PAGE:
For the mother of veteran Dallas police Officer Stephen Vineyard, sleepless nights could become a matter of routine for her after the sniper attack in that Texas city Thursday night that left five officers dead.
But Chanda Winston is clinging to the realization that she is blessed to still have her son, a 2000 Meadowdale High grad. Vineyard is practicing his calling to be a role model for his children, his brother and Dayton area relatives, she told News Center 7’s Natalie Jovonovich on Monday evening.
“For me, since day one, I just can’t handle it,” Winston said. She suffers a lot of sleepless nights, “because I know what [being a police officer] entails. So it’s always like kind of scary for me. I still haven’t gotten a lot of sleep since Thursday night.”
She recalls that she heard about the shooting “watching the news. I lost my mind!”
She immediately telephoned her son, who told her he had just reported for his overnight shift as a patrol officer and gang unit specialist as word of the ambush spread across the nation on what has become the deadliest day for U.S. police officers since 9/11.
Vineyard told her that in the melee, he lost his partner and his supervising sergeant. He can’t tell her much more than that, she said, because the case remains active.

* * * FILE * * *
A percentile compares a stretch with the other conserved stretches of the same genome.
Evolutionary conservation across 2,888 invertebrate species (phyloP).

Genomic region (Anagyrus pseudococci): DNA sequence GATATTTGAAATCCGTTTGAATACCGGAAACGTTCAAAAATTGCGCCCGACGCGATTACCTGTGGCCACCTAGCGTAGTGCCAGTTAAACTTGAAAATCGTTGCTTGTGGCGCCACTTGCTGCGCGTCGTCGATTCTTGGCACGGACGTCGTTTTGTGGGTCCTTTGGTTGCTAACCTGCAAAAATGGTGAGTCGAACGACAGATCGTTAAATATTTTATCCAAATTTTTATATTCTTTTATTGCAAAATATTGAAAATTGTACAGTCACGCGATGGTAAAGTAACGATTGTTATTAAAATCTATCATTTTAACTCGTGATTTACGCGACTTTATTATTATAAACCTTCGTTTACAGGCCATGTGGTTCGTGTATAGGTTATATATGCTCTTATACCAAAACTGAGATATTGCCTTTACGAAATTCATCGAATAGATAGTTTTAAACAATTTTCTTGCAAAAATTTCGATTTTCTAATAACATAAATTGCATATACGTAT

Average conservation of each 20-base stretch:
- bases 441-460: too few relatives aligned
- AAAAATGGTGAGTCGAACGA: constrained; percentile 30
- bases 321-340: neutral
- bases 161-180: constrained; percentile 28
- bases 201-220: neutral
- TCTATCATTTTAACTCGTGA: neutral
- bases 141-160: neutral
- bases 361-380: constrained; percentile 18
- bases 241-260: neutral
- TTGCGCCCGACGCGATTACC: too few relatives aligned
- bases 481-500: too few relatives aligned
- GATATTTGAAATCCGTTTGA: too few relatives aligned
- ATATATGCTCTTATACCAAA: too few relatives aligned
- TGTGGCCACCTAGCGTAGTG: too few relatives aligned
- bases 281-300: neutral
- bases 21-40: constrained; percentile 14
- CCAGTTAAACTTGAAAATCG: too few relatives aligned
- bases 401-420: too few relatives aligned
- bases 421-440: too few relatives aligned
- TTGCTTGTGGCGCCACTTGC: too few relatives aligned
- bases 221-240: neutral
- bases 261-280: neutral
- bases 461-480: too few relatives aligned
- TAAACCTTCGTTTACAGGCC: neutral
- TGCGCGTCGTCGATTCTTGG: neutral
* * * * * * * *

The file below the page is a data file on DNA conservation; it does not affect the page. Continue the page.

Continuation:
Winston said her son has told relatives things about what happened that night that he hasn’t told her.
“He’s trying to protect me,” Mom said.
“I want to say all lives matter — because I keep hearing black lives matter and people don’t understand that. Everybody knows that all lives matter. My son knows all lives matter. I was raised to love everyone and I taught my kids the same thing.
“Everybody is not bad, from policemen to regular people… What we need in the world is to start praying again and to help each other. This world is crazy. People are not getting it.”
Winston said her son joined the police department because he wants to help people and make a change. He has been with the Dallas department since November 2007.
“That was definitely horrible…that these police officers who never did anything … here they are, gone. And my son is devastated by that because they were his colleagues.”
Vineyard, she said, has expressed concerned because he’s black and a police officer.
” ‘Mom, it’s not over,’ ” Winston said he told her.